4348 Main Street, Manayunk

I arrived in Singapore at 2:00 A.M. The airport glistens. There are no papers rumpled in corners, nor trash on seats or along the pristine corridors. Anything resembling dirt is already resting in a plastic bin or metal canister. The Men's Room smells as if it were a hospital operating room. All lavatory stalls sparkle; the urinals gurgle intermittently with waterflow and a shine.

The drive to my hotel seems effortless. The roads are freshly tarred and painted. High overhead lampposts light huge areas of sidewalks, benches, walkways, lawns, entrance ramps, exit lanes, trees and bushes. I can see not one spec of debris nor improperly disposed materials anywhere.

"Everything's so spotlessly clean," I comment to the concierge upon arrival at Raffles.

"It's fine," he matter-of-factly replies. "It's $500.00 fine to spit; it's $350.00 fine to flick cigarette; it's $300.00 fine not to flush. We never spit, never flick, always flush."

"What happens to the most affluent offenders," I snicker and then smile, "if money is of no consequence?" I chuckle knowingly with cosmopolitan cynicism.

"Then they raise cane," he mouths dryly, elevating simultaneously one dark eyebrow. "A wet cane with which you shall be flogged." He had emphasized his last three words by hesitating one full second between each. "Sign here," he commands. I do so without hesitation.

In Singapore, I was introduced to Sushi and Sashimi platters, and felt, at the time, that a flogging would have been preferable to eating raw fish. Hikaru has set me straight, slowly but surely.

The assortment of raw fish pieces here is submitted on a large thick wooden board. The Japanese waitperson carrying the school of samples removes shoes at the base of a few steps before alighting on knees, scrambling and shuffling to the platform on which rests my table. The footwear within which I'd arrived is already deposited among others behind a sliding cubby drawer nearby. I'm seated on a pillow in a specially constructed service area on the restaurant's second floor where one's feet dangle into an indentation in the flooring.

I recognize fresh raw tuna, shrimp, squid, halibut, octopus and mackerel. Previously, the morsels would have resembled something I'd put on the end of a fishhook in order to catch a nice bluefish. And believe me, I'd bake the blue for at least thirty five minutes in a 325&Mac176; oven before devouring it.

Now, the pieces of seadwellers smell perfectly pelagic. All but the mackerel is skinless. Therefore, I slowly bring the smattering of pink mackerel to my mouth and gulp. Chomping on raw mackerel and its surrounding skin is akin to this: Have a Common Pleas Judge who's sat all day hearing the least stimulating cases disrobe in chambers. Quickly and without warning, take a bite out of the judicially rigor-mortised tush. Try to chew. Depending a tinge on the age of the judge, you're as close to the concept of eating dead raw mackerel as you'll ever need to be.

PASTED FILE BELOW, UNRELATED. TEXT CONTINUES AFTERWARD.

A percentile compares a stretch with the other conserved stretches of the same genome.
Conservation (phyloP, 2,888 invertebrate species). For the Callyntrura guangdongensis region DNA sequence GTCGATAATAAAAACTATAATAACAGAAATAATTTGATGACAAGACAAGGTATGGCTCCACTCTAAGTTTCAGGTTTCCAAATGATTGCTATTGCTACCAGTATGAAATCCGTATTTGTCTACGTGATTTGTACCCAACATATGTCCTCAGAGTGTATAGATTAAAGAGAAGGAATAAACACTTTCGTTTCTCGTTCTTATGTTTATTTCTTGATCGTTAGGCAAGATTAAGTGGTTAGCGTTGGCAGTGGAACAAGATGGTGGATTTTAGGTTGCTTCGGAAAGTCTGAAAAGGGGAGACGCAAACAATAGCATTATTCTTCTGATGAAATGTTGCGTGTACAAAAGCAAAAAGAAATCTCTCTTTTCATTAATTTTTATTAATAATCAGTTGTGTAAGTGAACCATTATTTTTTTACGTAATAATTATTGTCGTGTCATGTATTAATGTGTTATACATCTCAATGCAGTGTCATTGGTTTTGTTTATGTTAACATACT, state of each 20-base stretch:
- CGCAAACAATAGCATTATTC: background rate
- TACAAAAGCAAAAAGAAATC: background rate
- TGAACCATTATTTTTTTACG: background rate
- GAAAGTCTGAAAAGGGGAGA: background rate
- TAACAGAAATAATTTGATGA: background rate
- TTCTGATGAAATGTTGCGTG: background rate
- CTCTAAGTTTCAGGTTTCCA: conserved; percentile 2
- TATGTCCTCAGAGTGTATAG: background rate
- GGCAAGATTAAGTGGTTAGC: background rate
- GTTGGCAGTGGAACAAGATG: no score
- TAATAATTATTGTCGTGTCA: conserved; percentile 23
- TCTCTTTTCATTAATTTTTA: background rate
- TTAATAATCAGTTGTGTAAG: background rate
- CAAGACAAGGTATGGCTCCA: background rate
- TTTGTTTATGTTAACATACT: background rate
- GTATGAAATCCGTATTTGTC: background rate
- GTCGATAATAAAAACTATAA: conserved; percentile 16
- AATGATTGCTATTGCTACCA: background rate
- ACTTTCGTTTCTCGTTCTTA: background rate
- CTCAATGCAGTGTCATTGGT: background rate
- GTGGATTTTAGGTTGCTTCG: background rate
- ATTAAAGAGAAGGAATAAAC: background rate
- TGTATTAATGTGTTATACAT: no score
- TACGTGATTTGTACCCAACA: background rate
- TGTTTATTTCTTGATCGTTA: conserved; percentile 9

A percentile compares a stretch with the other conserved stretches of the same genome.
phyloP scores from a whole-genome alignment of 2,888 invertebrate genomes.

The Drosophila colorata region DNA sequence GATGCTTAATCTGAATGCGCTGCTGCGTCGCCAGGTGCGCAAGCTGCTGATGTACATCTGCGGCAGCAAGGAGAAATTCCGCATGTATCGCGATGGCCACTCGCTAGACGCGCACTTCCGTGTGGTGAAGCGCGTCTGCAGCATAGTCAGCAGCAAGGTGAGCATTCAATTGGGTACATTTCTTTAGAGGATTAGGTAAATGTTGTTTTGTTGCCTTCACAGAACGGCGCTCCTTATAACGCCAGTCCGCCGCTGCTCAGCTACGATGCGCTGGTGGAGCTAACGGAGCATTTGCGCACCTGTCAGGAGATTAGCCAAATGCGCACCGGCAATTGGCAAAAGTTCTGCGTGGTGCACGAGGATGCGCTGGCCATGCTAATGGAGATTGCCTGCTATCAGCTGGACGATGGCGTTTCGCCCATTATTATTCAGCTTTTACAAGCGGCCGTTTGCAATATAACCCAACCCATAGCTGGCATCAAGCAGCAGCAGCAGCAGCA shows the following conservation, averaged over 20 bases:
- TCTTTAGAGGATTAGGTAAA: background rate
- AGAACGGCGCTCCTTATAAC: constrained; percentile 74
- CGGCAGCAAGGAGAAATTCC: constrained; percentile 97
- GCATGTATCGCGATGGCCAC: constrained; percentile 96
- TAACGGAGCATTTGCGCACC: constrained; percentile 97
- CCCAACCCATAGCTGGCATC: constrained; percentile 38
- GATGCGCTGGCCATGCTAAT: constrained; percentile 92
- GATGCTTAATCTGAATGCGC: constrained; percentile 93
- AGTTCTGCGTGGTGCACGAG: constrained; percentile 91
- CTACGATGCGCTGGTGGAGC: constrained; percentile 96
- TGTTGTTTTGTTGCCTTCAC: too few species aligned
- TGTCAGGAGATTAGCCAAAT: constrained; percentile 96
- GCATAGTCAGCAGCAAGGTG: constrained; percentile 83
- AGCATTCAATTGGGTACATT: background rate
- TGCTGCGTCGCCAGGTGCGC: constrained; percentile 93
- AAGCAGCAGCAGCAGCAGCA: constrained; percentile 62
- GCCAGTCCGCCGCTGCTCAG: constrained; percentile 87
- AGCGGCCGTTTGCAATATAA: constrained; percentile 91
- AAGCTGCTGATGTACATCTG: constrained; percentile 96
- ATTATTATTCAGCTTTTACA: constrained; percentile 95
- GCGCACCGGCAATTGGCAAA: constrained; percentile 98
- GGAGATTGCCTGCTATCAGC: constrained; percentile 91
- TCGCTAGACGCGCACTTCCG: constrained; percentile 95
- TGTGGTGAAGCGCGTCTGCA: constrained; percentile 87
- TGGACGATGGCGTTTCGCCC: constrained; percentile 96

I can't swallow. I yell with a stuffed mouth, "I'll take four months behind bars, a $2229.00 fine and six lashes with a rattan cane." I beg, "No more sashimi." I reach for a wonderful dry cold Sapporo beer and guzzle the chum.

Take away the beer, and you certainly have the appropriate remedy for a teenager bent on mischief.

Now, I want to point out that Hikaru is as clean as a whistle. Its young staff is accommodating and polite. The presentations of foodstuffs are often spectacular. Try the sushi offerings where the thinnest pieces of fish (some cooked) are surrounded by cut pickled vegetables, then wrapped and rolled artfully with rice and seaweed covering. Nothing is more spirited and sprite than Ikura, a bed of rolled crimson round salmon roe eggs. Huge and delightful to grasp is a sticky-riced California Roll with avocado and crab leg. Futomaki, the fattest of the sushi, whose inside colors make a Japanese rainbow, brings moments of jawful joys.

Full course platters are also provided. The beef or chicken teriaki, for instance, are the tenderest of portions, sliced in a light soy sauce and served with rice, cole slaw and vegetables.

Present day Japanese cooking favors curries, paella, tofu and varieties of lettuces. Hikaru has only a stylized sense of what Americans want, and therefore its kitchen staff is still preferential to iceberg lettuce and shredded carrots. There is little in the way of inventive use of spices. This dearth of prescience is cause for no major culinary exclamations.

Downstairs on the first floor, the operation is totally "Beni Hana," where cleaver-wielding chefs chop and sizzle onions, bean sprouts, shrimp, scallops, chicken and beef before your very eyes. There are many, many children accompanied by doting parents surrounding the steaming stir-fried concoctions. All are seated ten or twelve to a table, persons and families previously unknown to one another. Quite an adventure for youngsters and a marvelous socialization experience. One of the oldest youngsters, I notice, has a magic marker and a pen with which he's coloring the carpet.

"Joey, stop that," his mother mildly reprimands. He doesn't. Instead Joey looks mama right in the eyes and continues to put a purple inky stain onto the rug.

"Joey please, that's destroying someone's personal property," mother reminds him. Joey continues on in defiance. His mother looks away and smiles at the chef with the cleaver. Joey's drawing is now a blot, growing darker and dirtier. I clench my teeth.

In Singapore, Joey should be "fine." In America, he needs a mouthful of sashimi. The parent....the cleaver.


Copyright 2004 Richard Max Bockol, Esq. Back